How You Can Survive a Plane Crash
In light of the US Airways-Hudson River miracle, the author of "The Survivors Club" offers tips on how to survive a plane crash.
The US Air Crash into the Hudson River proves that most of the things we believe about surviving airplane accidents are completely wrong. "Miracle on the Hudson" is a perfect headline to describe the pilot's incredible landing and the perfect evacuation of 150 passengers.
But as I learned over the last few years writing a book called The Survivors Club: The Secrets and Science that Could Save Your Life, the truth about who lives and who dies in plane crashes and other emergencies may surprise you.
First, many people believe that everyone always dies in plane crashes. And there's good reason: the greatest tragedies are ingrained in our memories. It's terrible and true: Everyone died in the most infamous crashes. Valujet 592 in the Florida Everglades. TWA 800 in the Atlantic. Swissair 111 in Nova Scotia. EgyptAir 990 over the Atlantic. Pan Am 103 over Lockerbie.
Despite these disasters, the truth about most airplane accidents is that people do survive. In fact, according to the US government, 95.7 percent of the passengers involved in aviation accidents make it out alive. That's right. When the National Transportation Safety Board studied accidents between 1983 and 2000 involving 53,487 passengers, they found that 51,207 survived. That's 95.7 percent. When you exclude crashes in which no one had a chance of surviving--like Pan Am 103--the NTSB says the survival rate in the most serious crashes is 76.6 percent. In other words, if your plane crashes, you aren't necessarily doomed, just like the passengers on US Air 1549 in the Hudson.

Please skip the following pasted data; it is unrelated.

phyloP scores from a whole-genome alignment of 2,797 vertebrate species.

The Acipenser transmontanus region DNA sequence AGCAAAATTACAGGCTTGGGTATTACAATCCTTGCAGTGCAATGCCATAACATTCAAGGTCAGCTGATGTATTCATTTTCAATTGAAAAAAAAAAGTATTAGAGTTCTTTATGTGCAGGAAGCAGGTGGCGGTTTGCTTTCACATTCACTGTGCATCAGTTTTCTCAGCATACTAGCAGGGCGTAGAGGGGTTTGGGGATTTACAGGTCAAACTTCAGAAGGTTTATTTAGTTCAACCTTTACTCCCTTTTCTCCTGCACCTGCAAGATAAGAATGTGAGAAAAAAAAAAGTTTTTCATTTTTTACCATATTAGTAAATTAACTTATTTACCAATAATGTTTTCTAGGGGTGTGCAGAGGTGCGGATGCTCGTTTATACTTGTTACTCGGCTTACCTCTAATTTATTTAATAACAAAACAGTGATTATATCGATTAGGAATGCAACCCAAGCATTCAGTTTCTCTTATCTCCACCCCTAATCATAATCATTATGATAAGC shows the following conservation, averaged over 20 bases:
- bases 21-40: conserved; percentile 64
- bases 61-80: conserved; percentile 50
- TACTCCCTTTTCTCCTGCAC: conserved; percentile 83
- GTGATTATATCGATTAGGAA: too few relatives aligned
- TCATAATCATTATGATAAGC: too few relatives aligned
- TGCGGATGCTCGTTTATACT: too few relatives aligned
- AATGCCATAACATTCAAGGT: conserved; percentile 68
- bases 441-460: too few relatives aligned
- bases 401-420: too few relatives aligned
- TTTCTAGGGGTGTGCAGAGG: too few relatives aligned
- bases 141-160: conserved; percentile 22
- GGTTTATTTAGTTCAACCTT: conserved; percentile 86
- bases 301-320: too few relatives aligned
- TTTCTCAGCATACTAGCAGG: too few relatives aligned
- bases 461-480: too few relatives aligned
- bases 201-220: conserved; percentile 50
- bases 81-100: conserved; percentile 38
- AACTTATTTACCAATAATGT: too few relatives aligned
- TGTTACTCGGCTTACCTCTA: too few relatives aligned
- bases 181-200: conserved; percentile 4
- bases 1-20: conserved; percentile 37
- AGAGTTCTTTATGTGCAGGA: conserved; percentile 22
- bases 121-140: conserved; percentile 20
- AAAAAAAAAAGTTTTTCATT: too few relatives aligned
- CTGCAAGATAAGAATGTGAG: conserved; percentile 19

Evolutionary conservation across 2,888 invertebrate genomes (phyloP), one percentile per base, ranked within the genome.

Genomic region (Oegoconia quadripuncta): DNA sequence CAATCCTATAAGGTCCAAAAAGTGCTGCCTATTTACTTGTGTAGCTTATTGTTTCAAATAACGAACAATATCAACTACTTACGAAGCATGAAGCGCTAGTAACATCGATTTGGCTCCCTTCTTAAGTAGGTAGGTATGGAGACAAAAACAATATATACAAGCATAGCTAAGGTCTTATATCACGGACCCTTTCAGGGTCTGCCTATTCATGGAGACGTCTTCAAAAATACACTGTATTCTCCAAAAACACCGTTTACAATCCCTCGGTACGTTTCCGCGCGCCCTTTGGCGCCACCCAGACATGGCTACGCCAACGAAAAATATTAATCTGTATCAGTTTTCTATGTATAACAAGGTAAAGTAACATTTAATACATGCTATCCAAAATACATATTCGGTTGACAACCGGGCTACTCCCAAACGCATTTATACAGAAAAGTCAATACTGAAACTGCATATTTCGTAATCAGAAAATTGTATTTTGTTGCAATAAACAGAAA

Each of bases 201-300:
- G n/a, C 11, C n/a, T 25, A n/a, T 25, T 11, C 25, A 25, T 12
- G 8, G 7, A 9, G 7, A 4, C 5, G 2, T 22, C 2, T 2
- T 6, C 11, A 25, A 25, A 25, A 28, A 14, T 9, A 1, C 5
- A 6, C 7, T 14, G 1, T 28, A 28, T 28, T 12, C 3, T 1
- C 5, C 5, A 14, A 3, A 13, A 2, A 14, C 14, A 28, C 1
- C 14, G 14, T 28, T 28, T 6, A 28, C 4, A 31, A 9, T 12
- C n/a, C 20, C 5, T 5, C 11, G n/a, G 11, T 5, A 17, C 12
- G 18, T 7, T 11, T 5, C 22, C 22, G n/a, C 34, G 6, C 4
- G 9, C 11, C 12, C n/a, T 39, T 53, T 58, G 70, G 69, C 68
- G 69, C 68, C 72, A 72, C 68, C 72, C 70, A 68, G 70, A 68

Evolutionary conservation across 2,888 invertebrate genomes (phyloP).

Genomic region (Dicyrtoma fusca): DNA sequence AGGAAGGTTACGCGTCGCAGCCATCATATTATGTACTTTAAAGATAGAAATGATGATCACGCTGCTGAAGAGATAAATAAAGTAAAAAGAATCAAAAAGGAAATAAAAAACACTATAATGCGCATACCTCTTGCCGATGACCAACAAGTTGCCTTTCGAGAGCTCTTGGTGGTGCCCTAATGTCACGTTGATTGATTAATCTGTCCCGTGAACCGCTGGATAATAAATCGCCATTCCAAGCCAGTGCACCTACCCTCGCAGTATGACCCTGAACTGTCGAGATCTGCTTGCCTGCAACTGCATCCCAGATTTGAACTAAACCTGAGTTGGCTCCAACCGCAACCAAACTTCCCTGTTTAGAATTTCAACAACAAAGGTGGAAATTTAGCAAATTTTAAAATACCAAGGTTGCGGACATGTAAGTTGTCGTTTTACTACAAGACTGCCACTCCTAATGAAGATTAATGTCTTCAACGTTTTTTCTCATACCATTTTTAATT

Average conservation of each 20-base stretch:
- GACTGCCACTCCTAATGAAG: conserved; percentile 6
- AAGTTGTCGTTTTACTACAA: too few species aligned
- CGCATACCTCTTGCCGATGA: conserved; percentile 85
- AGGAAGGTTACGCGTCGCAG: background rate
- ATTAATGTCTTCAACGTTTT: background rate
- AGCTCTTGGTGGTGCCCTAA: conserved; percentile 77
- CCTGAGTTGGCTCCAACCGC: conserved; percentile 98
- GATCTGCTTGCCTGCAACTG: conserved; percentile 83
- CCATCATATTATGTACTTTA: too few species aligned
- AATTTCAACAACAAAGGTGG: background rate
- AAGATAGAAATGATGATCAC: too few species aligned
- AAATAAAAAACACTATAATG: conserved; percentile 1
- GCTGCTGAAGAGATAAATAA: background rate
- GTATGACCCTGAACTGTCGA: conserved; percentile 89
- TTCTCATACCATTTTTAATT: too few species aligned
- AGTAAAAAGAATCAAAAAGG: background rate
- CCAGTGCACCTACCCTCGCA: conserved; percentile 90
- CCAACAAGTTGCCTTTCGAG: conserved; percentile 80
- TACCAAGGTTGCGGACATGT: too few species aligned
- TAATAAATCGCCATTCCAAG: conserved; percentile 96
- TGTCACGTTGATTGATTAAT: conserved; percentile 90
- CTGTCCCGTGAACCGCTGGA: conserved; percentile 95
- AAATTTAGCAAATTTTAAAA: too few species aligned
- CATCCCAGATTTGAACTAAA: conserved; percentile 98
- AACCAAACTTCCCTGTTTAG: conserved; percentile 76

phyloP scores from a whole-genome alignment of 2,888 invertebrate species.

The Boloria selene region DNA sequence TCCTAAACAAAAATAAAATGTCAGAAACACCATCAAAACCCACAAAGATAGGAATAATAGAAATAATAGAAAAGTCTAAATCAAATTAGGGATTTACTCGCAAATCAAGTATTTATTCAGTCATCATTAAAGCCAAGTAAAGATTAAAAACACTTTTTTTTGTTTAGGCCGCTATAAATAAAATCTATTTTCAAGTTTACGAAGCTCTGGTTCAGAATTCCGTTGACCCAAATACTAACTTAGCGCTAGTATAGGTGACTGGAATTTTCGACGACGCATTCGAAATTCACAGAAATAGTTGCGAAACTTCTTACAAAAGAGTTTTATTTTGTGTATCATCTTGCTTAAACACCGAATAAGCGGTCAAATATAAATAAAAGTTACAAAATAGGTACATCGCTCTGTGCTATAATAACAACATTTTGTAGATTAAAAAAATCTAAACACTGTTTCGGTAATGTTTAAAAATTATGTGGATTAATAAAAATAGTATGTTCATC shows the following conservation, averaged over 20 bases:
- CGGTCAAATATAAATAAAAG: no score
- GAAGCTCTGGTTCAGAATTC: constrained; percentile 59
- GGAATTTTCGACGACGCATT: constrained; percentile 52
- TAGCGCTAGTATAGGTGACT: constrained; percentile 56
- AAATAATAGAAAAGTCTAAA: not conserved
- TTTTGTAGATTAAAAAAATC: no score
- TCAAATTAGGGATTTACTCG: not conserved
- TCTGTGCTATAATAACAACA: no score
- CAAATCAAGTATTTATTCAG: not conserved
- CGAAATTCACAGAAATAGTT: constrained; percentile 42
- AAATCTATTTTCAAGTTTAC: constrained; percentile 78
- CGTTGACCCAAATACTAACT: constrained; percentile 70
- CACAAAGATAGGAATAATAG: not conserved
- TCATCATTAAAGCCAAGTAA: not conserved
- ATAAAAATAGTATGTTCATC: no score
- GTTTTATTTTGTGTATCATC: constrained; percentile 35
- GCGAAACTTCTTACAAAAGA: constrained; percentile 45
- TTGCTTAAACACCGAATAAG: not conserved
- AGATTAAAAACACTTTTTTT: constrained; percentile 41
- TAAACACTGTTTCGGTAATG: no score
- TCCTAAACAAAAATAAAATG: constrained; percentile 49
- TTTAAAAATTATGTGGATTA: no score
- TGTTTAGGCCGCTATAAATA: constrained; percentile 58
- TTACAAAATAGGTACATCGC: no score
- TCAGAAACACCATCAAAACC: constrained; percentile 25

Second, many people believe that everyone panics and freaks out in a crash. Panic is usually defined as contagious, groundless, unreasoning fear. Fortunately, that kind of panic almost never happens. It's not groundless or unreasonable to scream or cry when you're told to "prepare for impact." Nor is it hysterical or mindless to push toward the exits. That behavior is entirely rational and purposeful. In emergencies, researchers have found, most people actually freeze until they're told what to do. Some people also engage in what's called situational altruism--they help each other.